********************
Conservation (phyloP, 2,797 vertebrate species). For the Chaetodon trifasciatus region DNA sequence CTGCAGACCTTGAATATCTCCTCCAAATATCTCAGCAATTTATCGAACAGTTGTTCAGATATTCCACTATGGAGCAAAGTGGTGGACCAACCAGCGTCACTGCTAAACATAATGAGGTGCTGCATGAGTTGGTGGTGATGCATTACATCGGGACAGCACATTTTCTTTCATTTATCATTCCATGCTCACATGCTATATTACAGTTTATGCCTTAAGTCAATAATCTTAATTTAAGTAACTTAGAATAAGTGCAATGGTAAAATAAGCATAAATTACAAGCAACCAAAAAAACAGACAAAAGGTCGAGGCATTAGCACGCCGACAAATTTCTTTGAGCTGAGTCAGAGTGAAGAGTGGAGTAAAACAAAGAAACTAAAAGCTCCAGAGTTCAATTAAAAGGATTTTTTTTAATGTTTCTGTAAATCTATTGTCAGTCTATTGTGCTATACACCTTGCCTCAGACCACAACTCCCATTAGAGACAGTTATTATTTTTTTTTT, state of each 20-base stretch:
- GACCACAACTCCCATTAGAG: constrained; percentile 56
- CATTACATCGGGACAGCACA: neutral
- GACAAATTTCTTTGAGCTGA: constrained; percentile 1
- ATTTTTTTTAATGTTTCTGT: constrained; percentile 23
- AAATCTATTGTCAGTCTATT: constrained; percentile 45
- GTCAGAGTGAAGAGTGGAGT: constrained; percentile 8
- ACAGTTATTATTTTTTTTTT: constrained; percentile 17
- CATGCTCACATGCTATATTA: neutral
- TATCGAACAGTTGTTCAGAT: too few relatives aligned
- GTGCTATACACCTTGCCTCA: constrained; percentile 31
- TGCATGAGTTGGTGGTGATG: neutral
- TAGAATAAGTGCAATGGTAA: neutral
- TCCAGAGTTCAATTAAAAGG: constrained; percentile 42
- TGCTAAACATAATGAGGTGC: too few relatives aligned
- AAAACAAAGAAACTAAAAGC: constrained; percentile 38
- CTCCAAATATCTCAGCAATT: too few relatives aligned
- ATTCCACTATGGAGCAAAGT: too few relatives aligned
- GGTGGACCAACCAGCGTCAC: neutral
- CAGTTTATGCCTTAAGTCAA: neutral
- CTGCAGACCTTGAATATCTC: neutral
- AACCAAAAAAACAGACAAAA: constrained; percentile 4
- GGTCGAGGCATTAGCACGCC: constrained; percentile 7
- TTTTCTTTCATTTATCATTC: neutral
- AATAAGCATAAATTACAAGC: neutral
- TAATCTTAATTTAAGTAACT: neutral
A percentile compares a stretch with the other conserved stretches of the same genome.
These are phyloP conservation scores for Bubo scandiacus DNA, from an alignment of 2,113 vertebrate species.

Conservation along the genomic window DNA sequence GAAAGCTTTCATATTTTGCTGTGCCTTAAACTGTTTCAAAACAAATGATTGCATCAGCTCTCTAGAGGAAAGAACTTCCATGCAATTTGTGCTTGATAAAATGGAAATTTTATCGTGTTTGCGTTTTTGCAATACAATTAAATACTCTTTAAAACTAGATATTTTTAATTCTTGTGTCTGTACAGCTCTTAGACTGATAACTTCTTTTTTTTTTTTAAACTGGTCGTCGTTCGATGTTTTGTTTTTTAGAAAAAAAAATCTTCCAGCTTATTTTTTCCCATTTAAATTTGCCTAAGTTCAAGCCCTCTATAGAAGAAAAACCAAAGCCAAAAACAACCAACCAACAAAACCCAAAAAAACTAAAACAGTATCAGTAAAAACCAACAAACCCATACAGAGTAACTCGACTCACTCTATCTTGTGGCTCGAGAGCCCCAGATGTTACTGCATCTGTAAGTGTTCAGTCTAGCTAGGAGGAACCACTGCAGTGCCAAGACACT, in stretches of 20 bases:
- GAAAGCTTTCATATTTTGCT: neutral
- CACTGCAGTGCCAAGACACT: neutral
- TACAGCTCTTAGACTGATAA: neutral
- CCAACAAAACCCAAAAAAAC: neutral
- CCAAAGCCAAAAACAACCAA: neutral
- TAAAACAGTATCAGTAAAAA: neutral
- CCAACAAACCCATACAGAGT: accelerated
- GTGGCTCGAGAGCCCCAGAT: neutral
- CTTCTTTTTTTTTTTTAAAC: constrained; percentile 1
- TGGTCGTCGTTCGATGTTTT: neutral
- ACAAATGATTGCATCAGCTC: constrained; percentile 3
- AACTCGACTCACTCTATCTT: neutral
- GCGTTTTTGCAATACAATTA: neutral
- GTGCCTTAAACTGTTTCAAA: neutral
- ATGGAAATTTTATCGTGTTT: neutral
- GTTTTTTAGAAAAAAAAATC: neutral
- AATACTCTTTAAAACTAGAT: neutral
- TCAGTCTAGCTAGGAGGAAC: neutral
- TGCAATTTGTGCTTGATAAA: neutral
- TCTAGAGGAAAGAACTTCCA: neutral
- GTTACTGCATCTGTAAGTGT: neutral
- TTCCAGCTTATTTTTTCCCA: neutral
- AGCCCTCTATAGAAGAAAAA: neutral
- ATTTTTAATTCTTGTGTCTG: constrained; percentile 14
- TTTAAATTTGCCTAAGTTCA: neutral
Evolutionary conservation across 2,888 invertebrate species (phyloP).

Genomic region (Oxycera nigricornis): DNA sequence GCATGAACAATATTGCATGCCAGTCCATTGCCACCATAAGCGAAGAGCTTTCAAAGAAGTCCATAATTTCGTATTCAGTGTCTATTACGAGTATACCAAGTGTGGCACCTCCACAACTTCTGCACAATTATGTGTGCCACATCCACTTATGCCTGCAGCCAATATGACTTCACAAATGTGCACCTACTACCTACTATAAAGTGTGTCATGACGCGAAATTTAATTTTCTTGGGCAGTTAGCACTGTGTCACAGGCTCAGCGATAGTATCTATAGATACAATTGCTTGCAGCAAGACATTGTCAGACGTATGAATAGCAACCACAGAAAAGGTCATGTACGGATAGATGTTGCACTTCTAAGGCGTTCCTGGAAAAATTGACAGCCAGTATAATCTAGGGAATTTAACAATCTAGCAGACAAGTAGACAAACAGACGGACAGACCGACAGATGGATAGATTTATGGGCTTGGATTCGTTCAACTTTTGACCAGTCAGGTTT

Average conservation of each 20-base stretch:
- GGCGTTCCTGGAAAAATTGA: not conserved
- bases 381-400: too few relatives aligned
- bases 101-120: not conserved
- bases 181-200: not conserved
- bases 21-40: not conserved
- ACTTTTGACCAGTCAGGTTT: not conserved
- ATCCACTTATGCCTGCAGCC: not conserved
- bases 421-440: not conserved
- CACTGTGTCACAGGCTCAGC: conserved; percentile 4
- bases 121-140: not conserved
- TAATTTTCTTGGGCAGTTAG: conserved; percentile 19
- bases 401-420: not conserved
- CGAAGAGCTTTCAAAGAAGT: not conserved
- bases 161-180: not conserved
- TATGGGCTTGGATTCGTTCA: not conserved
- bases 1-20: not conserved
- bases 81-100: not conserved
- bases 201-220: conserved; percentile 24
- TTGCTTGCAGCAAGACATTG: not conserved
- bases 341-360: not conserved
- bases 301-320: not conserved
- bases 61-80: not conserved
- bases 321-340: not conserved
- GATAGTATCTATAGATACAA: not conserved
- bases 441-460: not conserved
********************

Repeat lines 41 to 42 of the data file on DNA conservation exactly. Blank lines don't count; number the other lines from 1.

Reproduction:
- AACTCGACTCACTCTATCTT: neutral
- GCGTTTTTGCAATACAATTA: neutral